Monday, March 10, 2014
The Associated Press
BOSTON — One by one, high-profile Massachusetts Republicans are bowing out of the special election for John Kerry's Senate seat, leaving the party in search of a high-profile candidate capable of giving the Democrats a run for their money.
In this Jan. 19, 2012, file photo, then-Sen. Scott Brown, R-Mass., pumps his fist during his re-election campaign kick-off in Worcester, Mass., in this Jan. 19, 2012 file photo. Brown was Plan A for the party when it came to competing for John Kerry's U.S. Senate seat. Last week, Brown decided not to run, and Plan B has yet to emerge. (AP Photo/Charles Krupa, File)
It began with former U.S. Sen. Scott Brown disappointing the GOP with his announcement on Friday that he would not be a candidate in the June 25 election to replace Kerry, who resigned last week to become U.S. Secretary of State. Despite his loss to Democratic Sen. Elizabeth Warren in November, Brown remained a popular figure in Massachusetts with a statewide organization ready to be tapped and proven fundraising ability.
Brown was clearly Plan A for the party. Plan B has yet to emerge.
Richard Tisei, a former state Senate minority leader and 2010 Republican candidate for lieutenant governor, said over the weekend that he would not be a candidate.
Then word came Monday that former Gov. William Weld, potentially a heavyweight candidate had he been interested, was intent to remain in private life.
"While I am grateful for the kind expressions of support and encouragement which I have received, I will not be a candidate for United States Senator from Massachusetts in the special election this year," Weld said in a brief statement released through his law firm, Mintz Levin.
Some lesser-known, if promising, Republicans were also taking a pass, including Worcester County Sheriff Lew Evangelidis, who said he was flattered his name was mentioned but wary, among other things, of the demands a Senate campaign would make on his family life. Tagg Romney, son of former governor and GOP presidential candidate Mitt Romney, said in a statement released to the Boston Herald that he would not be a candidate.
The series of 'thanks but no thanks' announcements threatened to deal the Massachusetts GOP another blow on the heels of an election in which it not only lost the Senate race saw standard-bearer Mitt Romney lose the state by a wide margin to President Barack Obama. The party has no statewide officeholders and is outnumbered by more than 5-1 in the state Legislature.
U.S. Reps. Edward Markey and Stephen Lynch have both announced they'll seek the Democratic spot in the special election. Democratic heavy-hitters have already lined up behind Markey while Lynch has cast himself as an outsider with working-class roots.
On Monday, Republican leaders sought to dispel any notion that its search for a viable Senate candidate was turning desperate.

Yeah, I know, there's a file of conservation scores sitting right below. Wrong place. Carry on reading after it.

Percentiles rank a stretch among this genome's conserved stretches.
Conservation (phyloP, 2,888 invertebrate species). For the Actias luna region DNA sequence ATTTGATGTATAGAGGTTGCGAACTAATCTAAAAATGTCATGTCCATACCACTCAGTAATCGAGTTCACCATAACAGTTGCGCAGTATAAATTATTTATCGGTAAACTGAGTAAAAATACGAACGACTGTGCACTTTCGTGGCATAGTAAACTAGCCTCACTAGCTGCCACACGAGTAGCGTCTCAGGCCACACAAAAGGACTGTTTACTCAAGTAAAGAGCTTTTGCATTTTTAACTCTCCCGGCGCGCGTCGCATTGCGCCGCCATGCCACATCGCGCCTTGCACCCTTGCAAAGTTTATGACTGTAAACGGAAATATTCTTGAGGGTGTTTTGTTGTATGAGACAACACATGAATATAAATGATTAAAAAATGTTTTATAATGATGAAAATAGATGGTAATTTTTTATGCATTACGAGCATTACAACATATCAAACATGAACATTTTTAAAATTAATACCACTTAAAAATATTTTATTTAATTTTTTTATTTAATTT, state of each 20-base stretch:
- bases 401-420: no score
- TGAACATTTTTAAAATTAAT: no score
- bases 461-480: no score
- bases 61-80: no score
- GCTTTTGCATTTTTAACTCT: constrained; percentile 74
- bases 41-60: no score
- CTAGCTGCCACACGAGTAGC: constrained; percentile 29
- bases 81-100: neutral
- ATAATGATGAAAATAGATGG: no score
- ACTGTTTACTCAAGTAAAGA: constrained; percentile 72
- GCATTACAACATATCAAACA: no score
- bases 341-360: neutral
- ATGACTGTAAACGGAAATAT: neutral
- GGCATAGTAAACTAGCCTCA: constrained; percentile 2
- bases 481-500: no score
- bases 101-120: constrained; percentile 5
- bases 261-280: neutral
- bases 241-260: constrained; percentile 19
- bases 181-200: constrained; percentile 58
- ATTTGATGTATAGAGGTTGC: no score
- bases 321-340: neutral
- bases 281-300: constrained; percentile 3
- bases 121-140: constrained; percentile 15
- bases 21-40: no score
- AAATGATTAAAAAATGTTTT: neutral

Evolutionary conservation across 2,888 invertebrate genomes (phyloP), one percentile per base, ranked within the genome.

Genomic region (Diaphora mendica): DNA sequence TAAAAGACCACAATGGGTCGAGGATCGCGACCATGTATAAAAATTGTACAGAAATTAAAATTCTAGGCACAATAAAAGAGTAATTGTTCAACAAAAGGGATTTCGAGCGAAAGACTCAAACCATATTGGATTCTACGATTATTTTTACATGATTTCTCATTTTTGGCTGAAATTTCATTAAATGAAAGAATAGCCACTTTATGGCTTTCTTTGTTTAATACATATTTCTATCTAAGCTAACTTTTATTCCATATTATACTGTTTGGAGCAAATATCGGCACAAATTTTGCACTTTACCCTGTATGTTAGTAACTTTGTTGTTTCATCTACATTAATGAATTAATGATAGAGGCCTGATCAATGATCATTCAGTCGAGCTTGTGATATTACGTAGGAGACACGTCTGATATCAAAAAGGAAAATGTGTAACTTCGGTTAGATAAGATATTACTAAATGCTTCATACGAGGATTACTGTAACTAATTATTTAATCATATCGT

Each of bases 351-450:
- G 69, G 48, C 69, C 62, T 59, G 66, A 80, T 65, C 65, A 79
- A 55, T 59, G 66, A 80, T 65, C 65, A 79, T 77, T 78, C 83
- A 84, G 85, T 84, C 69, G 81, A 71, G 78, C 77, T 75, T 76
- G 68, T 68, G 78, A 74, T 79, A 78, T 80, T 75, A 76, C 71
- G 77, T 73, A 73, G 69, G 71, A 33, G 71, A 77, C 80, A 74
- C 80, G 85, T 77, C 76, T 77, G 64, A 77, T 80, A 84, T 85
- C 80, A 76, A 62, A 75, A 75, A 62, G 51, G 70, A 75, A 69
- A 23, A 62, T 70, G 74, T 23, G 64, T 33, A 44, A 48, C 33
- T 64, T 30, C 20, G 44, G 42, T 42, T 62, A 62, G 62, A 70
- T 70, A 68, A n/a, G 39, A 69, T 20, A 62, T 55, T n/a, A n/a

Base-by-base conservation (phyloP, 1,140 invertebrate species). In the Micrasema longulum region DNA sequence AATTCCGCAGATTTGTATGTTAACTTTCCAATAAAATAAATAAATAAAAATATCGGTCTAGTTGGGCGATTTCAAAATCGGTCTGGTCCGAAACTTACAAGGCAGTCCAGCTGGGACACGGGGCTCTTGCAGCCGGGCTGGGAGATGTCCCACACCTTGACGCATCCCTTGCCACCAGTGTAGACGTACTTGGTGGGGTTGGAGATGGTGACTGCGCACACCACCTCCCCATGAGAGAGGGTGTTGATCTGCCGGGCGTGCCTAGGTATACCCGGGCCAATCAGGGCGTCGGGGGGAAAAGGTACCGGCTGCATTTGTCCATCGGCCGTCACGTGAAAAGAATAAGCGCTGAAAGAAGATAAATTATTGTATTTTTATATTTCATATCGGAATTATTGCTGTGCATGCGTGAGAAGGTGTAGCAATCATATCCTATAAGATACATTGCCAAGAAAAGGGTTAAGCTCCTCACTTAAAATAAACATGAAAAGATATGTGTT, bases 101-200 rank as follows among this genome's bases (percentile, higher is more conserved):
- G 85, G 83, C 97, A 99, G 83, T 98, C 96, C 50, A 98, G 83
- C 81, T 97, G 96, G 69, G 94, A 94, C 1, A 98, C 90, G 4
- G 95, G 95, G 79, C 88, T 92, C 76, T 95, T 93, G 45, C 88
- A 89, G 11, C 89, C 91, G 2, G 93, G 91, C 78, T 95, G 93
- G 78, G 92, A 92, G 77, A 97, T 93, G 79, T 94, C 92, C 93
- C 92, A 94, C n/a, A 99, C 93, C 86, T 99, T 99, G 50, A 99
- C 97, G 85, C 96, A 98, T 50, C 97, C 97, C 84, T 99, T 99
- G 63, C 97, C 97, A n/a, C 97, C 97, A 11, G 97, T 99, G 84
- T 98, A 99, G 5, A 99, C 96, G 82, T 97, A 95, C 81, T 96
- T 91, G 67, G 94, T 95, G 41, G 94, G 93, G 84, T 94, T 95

"We are not scrambling to find someone," said Kirsten Hughes, the newly-elected chair of the Massachusetts GOP. "I feel confident we will have a great candidate stepping forward."
Hughes specifically mentioned state Rep. Daniel Winslow, of Norfolk, who scheduled an announcement for Tuesday on whether he planned to run. Winslow is a former judge who served as chief legal counsel in Romney's administration.
Kerry Healey, who was Romney's lieutenant governor, is considering a run. Gabriel Gomez, a former Navy Seal, has also expressed interest in the race. Keith Ablow, a psychiatrist and television commentator, said he'd run if asked to do so by the party and only if there were no other Republicans running.
The clock is ticking for any prospective candidate, who would have to collect 10,000 certified signatures from registered voters by Feb. 27 to qualify for the April 30 primary ballot. Hughes said she did not believe the deadline would pose a major obstacle.
Markey and Lynch would each likely have a formidable fundraising advantage over the eventual Republican nominee.
While conceding the financial challenges, Hughes insisted that any GOP candidate would appeal to voters as a fresh face over Markey, who has been in Congress since 1976, or Lynch, who was first elected in 2002.
"They've served almost 50 years (combined) in Washington. They are the D.C. insider crowd that goes along to get along," said Hughes.
Republicans are quick to point out that Brown was a little-known state senator before his stunning upset in the 2010 special election to succeed the late Sen. Edward Kennedy.
Still, some Democrats could not help but revel in the GOP's failure to secure a more prominent candidate. Republicans are "now deep into the junior varsity in terms of a statewide race," the Democratic-leaning Blue Mass Group said in a posting on its website Monday.